Whether we like it not, wingsuit BASE jumping is dangerous. Add in wingsuit proximity flying and you go off the scale. One tiny mistake can be fatal. But the same is true with driving a car, flying a plane, racing a motorbike and cycling along city streets. There are hundreds more examples.
Reckless attitude. Lack of experience. Incompetence. Whatever you’re doing, if you do it with these, you are likely to make a fatal mistake.
But, done correctly, all of these activities can be performed safely. Competence. Aptitude. Training. Experience.
It’s not just about the jump or the rush. It’s not just about survival. It’s not just about repeatability. It’s now about my family.
My danger tolerance has never really been that high. Many people who know me would disagree; they think I undertake crazy stunts and that my madness is imperfect. In some ways I’ve reveled in this. I’ve smiled inwardly, knowing the truth. I’ve enjoyed appearing to be the rebellious risk taker who overcame tremendous odds, defeating the Grim Reaper at his own game.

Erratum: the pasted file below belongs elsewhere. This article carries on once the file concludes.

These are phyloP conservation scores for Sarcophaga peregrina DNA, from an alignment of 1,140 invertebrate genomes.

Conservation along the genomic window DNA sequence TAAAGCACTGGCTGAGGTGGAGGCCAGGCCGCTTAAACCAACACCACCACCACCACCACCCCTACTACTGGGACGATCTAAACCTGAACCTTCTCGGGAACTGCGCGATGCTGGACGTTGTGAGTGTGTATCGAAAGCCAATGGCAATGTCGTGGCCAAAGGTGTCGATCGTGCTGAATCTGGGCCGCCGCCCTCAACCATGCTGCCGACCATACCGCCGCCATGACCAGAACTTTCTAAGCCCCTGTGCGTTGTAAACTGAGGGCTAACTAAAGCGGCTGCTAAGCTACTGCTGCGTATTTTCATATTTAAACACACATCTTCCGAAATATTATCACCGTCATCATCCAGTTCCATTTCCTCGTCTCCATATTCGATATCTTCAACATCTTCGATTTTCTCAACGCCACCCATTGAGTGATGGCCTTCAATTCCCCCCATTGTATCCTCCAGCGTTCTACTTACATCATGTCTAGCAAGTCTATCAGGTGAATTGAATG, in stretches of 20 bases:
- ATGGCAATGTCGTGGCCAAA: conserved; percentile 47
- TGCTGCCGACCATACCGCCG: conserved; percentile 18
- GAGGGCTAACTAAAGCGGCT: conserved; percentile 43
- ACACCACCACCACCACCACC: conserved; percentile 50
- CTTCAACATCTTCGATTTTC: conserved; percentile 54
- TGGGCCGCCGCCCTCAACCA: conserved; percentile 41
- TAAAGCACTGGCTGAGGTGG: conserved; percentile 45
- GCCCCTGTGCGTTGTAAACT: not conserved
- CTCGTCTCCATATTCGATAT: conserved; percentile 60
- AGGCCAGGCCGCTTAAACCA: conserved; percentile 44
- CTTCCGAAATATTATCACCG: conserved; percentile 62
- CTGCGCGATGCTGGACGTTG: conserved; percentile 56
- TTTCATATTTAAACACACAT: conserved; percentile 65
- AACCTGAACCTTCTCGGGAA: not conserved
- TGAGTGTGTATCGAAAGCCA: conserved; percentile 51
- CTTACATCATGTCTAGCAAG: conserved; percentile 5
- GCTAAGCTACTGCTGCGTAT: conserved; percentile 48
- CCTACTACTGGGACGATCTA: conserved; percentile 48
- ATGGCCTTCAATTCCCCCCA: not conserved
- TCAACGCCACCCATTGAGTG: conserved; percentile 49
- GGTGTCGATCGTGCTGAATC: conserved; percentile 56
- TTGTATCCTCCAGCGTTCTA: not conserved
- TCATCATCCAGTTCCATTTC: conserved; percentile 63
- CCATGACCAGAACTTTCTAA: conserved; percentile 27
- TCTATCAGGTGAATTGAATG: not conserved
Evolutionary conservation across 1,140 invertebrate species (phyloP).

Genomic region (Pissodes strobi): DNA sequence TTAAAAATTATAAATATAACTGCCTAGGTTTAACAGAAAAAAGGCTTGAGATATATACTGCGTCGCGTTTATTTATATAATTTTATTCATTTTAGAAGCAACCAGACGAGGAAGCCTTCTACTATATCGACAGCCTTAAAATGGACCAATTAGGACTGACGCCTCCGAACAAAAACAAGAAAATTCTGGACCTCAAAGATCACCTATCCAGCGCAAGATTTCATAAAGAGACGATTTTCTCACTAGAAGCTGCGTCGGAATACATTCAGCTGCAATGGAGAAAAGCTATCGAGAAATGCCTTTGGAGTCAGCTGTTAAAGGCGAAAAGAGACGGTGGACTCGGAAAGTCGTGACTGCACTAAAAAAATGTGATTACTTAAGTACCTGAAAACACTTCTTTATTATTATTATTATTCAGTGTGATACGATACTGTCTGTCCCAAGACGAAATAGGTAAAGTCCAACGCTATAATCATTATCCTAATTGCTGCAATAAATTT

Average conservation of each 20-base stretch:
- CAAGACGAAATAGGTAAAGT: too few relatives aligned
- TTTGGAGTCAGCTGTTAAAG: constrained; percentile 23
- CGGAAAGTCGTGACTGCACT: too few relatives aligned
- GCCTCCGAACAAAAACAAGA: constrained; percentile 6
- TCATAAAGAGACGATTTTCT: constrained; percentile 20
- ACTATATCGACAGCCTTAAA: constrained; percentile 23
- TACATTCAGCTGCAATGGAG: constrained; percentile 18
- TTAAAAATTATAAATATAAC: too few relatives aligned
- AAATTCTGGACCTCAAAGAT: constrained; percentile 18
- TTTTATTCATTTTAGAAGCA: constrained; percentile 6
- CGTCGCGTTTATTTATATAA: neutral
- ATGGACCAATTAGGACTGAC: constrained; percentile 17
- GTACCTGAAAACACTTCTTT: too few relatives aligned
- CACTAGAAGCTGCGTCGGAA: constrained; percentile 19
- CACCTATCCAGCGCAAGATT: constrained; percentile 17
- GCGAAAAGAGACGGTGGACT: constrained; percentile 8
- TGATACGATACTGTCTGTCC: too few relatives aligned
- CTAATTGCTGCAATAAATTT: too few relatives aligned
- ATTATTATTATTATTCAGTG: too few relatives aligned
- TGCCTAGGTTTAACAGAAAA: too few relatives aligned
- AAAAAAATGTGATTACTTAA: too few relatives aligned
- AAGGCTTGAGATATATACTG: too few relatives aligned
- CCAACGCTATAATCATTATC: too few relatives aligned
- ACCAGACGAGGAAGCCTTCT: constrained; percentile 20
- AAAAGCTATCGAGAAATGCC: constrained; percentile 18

The truth is quite different. Instead of being the avid risk taker they think I am, I’ve been an avid risk mitigator.
The mad, crazy, insane stunts that I seemingly undertake aren’t always what they seem. They’re calculated, with risks mitigated and minimized. On the sidelines, most people don’t get to see this. They miss the detailed planning and in-depth cognitive processing as all considerations are analyzed. They see only the execution, the Facebook post or YouTube video. They see these final productions and often don’t realize what it took to actually achieve them. Yet, to me, this combination of seeming insanity and risk minimization is absolutely and completely perfect madness.
Of course, I’ve made my fair share of mistakes along the way. Some of them have been incredibly stupid. I’ve overlooked risks. I’ve miscalculated. I’ve looked back up as I’ve gasped for air and wondered how I got away with that last jump. We all get it wrong at times.
But when it goes wrong I like to think I’m prepared. I know what to do when I have a 90 left, twists, a 180 or a missed pull. I’ve trained and practiced every single one of those scenarios. My actions are instinctual. While I will have reduced the risk of these things happening, I know that a risk still exists and, if and when it happens, I can react accordingly and fix the problem.